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Despite Texas voters’ clamoring for property tax relief, the Texas House is moving to make taxpayer burdens even worse by overriding the chamber’s Republican majority to advance legislation that will result in even higher taxes. And if taxpayers don’t speak up, the senate may follow their lead.

On Tuesday, House lawmakers voted to approve House Bill 486 by State Reps. Gary VanDeaver (R–Texarkana) and Donna Howard (D–Austin). In short, the bill allows for school districts to create a “tax window” within which they could vary their rate up or down without getting voter approval.

The legislation is being pitched as a way to allow school districts to more easily adjust their rates downward, but in practice it would actually allow districts to bust the rollback rate without voter approval. That fact is acknowledged in the fiscal note attached to the bill.

“The proposed new procedure could result in higher tax rates in some instances,” reads the Legislative Budget Board’s analysis.

Knowing this, the bill is being pushed by two notoriously liberal groups that are on-the-record in favor of higher property taxes and removing voter input: the Center for Public Policy Priorities and the Fast Growth Schools Coalition.

Despite being opposed by a strong majority of Republican lawmakers – including GOP Caucus Chairman Tan Parker (R–Flower Mound) – the measure was passed by a coalition of liberal Republicans and Democrats on a vote of 90-49. The significance of the vote margin is this: in the 150-member House, 95 are Republicans; of the 95 Republicans, 49 voted against the tax scheme.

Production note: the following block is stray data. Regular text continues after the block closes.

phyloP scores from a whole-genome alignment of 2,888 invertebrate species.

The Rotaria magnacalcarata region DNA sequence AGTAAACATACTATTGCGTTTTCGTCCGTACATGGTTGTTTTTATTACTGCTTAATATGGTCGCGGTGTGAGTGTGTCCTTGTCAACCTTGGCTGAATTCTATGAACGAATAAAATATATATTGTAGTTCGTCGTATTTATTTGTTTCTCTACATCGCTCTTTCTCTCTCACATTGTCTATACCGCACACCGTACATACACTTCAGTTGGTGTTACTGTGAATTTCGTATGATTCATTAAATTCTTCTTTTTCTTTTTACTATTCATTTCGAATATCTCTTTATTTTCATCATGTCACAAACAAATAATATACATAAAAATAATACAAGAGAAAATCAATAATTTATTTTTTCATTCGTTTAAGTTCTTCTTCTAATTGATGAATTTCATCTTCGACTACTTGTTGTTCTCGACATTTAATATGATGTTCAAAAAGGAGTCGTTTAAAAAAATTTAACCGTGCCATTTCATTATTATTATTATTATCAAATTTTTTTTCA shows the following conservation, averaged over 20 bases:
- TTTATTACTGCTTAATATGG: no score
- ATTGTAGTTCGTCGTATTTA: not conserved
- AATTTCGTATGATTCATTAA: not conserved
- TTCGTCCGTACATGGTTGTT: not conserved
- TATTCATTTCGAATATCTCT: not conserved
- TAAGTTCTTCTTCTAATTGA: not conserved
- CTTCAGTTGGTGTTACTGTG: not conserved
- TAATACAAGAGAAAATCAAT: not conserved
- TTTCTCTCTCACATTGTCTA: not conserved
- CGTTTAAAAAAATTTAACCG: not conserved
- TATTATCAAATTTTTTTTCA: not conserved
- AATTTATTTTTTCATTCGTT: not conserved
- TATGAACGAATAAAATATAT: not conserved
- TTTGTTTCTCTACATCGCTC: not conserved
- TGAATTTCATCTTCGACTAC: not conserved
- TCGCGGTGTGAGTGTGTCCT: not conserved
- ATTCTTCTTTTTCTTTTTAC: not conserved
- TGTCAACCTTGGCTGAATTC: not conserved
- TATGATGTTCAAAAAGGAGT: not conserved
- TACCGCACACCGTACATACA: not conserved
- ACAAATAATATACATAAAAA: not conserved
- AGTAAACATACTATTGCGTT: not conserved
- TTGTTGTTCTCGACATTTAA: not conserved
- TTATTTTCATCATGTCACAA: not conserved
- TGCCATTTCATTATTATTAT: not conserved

The minority of the House GOP joined with all the Democrats to pass legislation that will “result in higher tax rates.”

The measure will now advance to the much more conservative Texas Senate. This session, taxpayers have come to expect senators to kill measures such as these. However, taxpayers are alarmed that may not be the case this time.

Indeed, the Texas Senate’s intent calendar includes an identical companion – Senate Bill 1267 – that could be brought up and voted on as early as today.

Even before entering the Texas Senate or becoming lieutenant governor, Dan Patrick has been a vocal advocate for overhauling the property tax system and significantly reducing the property tax burden. So too are the vast majority of the Republican lawmakers that compose the body of the Texas Senate.

HB 486 and its companion, SB 1267, not only make it easier for school districts to raise rates on their citizens, but it also represents a major step backward on real property tax reform. Taxpayers should demand that the Texas Senate stand up for them and kill this bad legislation.

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